- Lancaster, Andrew (2009). "Y Haplogroups, Archaeological Cultures and Language Families: a Review of the Multidisciplinary Comparisons using the case of E-M35" (PDF). Journal of Genetic Genealogy. 5 (1).
- Findings include remains of food items carried to the Levant from North Africa —— Parthenocarpic figs and Nile shellfish (please refer to Natufian culture#Long-distance exchange).
- Chicki, L; Nichols, RA; Barbujani, G; Beaumont, MA (2002). "Y genetic data support the Neolithic demic diffusion model". Proc. Natl. Acad. Sci. USA. 99 (17): 11008–11013. Bibcode:2002PNAS...9911008C. doi:10.1073/pnas.162158799. PMC 123201. PMID 12167671.
- Estimating the Impact of Prehistoric Admixture on the Genome of Europeans, Dupanloup et al., 2004
- Semino, O.; Magri, C.; Benuzzi, G.; et al. (May 2004). "Origin, Diffusion, and Differentiation of Y-Chromosome Haplogroups E and J: Inferences on the Neolithization of Europe and Later Migratory Events in the Mediterranean Area". Am. J. Hum. Genet. 74 (5): 1023–34. doi:10.1086/386295. PMC 1181965. PMID 15069642.
- "Paleolithic and Neolithic lineages in the European mitochondrial gene pool", Cavalli-Sforza 1997.
- "Clines of nuclear DNA markers suggest a largely Neolithic ancestry of the European gene", Chikhi 1997.
- M. Zvelebil, in Hunters in Transition: Mesolithic Societies and the Transition to Farming, M. Zvelebil (editor), Cambridge University Press: Cambridge, UK (1986) pp. 5–15, 167–188.
- P. Bellwood, First Farmers: The Origins of Agricultural Societies, Blackwell: Malden, MA (2005).
- Dokládal, M.; Brožek, J. (1961). "Physical Anthropology in Czechoslovakia: Recent Developments". Curr. Anthropol. 2 (5): 455–477. doi:10.1086/200228.
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- Zvelebil, M. (1989). "On the transition to farming in Europe, or what was spreading with the Neolithic: a reply to Ammerman (1989)". Antiquity. 63 (239): 379–383. doi:10.1017/s0003598x00076110.
- Steadman & McMahon 2011, p. 233.
- Steadman & McMahon 2011, p. 522.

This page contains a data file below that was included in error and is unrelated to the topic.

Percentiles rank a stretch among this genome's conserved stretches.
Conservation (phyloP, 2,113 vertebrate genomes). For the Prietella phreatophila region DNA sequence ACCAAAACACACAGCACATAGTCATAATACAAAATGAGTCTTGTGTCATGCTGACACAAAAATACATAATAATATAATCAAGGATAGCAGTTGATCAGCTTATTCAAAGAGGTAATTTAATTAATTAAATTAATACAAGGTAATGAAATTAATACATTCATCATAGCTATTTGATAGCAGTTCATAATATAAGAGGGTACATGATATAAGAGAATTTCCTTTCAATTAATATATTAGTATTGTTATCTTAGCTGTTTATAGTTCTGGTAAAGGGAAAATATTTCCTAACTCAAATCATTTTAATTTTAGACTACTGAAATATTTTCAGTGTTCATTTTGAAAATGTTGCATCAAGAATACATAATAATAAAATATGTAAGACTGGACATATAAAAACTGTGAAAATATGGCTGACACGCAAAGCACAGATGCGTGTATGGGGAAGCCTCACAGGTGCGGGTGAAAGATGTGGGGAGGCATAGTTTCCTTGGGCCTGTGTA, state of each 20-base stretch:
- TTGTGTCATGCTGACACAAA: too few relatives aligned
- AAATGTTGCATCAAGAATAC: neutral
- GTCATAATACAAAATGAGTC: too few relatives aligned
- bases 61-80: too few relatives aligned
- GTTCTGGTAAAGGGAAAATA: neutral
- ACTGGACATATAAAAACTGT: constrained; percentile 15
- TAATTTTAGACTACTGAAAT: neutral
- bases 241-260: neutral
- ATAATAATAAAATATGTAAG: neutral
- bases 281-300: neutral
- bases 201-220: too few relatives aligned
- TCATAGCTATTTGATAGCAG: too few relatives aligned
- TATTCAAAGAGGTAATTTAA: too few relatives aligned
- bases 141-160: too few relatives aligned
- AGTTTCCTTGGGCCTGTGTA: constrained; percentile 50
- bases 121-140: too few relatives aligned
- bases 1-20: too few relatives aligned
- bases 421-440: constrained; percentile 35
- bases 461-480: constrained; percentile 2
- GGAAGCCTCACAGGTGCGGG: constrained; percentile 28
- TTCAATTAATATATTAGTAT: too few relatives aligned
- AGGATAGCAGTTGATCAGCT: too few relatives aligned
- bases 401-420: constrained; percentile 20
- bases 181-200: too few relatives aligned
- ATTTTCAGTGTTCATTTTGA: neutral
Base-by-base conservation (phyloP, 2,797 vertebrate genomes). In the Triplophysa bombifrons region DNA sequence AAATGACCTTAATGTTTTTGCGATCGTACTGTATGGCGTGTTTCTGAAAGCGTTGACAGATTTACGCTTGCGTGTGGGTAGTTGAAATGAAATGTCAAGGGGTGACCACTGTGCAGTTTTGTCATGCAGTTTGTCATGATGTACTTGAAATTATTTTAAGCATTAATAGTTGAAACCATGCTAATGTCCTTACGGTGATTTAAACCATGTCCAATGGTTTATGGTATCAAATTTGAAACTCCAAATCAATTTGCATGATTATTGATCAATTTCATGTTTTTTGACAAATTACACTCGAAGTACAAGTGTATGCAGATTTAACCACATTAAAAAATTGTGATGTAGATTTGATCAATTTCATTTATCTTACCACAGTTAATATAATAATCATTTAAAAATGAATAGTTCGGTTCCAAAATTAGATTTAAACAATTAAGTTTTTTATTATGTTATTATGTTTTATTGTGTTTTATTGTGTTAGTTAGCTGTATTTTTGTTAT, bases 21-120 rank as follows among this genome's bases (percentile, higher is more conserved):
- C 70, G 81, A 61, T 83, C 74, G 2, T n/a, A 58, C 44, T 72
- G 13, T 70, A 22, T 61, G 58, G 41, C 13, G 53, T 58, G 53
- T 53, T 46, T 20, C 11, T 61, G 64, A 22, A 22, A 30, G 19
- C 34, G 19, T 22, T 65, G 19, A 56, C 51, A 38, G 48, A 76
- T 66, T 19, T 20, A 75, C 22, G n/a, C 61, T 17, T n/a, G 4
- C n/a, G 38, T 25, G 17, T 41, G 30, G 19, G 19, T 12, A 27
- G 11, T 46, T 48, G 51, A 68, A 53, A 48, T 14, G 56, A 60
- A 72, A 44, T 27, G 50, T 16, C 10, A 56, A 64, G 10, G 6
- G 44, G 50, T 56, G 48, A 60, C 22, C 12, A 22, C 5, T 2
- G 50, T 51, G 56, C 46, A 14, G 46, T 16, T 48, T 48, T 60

- Steadman & McMahon 2011, p. 556.
- Potts 2012, p. 28.
- Potts 2012, p. 570.
- Potts 2012, p. 584.
- Jared Diamond, Guns, Germs and Steel: A Short History of Everybody for the Last 13,000 Years, 1997.
- Anderson, Clifford Norman. The Fertile Crescent: Travels In the Footsteps of Ancient Science. 2d ed., rev. Fort Lauderdale: Sylvester Press, 1972.
- Deckers, Katleen. Holocene Landscapes Through Time In the Fertile Crescent. Turnhout: Brepols, 2011.
- Ephʻal, Israel. The Ancient Arabs: Nomads On the Borders of the Fertile Crescent 9th–5th Centuries B.C. Jerusalem: Magnes Press, 1982.
- Kajzer, Małgorzata, Łukasz Miszk, and Maciej Wacławik. The Land of Fertility I: South-East Mediterranean Since the Bronze Age to the Muslim Conquest. Newcastle upon Tyne, UK: Cambridge Scholars Publishing, 2016.
- Kozłowski, Stefan Karol. The Eastern Wing of the Fertile Crescent: Late Prehistory of Greater Mesopotamian Lithic Industries. Oxford: Archaeopress, 1999.
- Potts, Daniel T. (21 May 2012). A Companion to the Archaeology of the Ancient Near East. 1. John Wiley & Sons. p. 1445. doi:10.1002/9781444360790. ISBN 9781405189880.
- Steadman, Sharon R.; McMahon, Gregory (15 September 2011). The Oxford Handbook of Ancient Anatolia: (10,000-323 BCE). OUP. p. 1174. ISBN 9780195376142.
- Thomas, Alexander R. The Evolution of the Ancient City: Urban Theory and the Archaeology of the Fertile Crescent. Lanham: Lexington Books/Rowman & Littlefield Publishers, 2010.
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- Ancient Fertile Crescent Almost Gone, Satellite Images Show – from National Geographic News, May 18, 2001.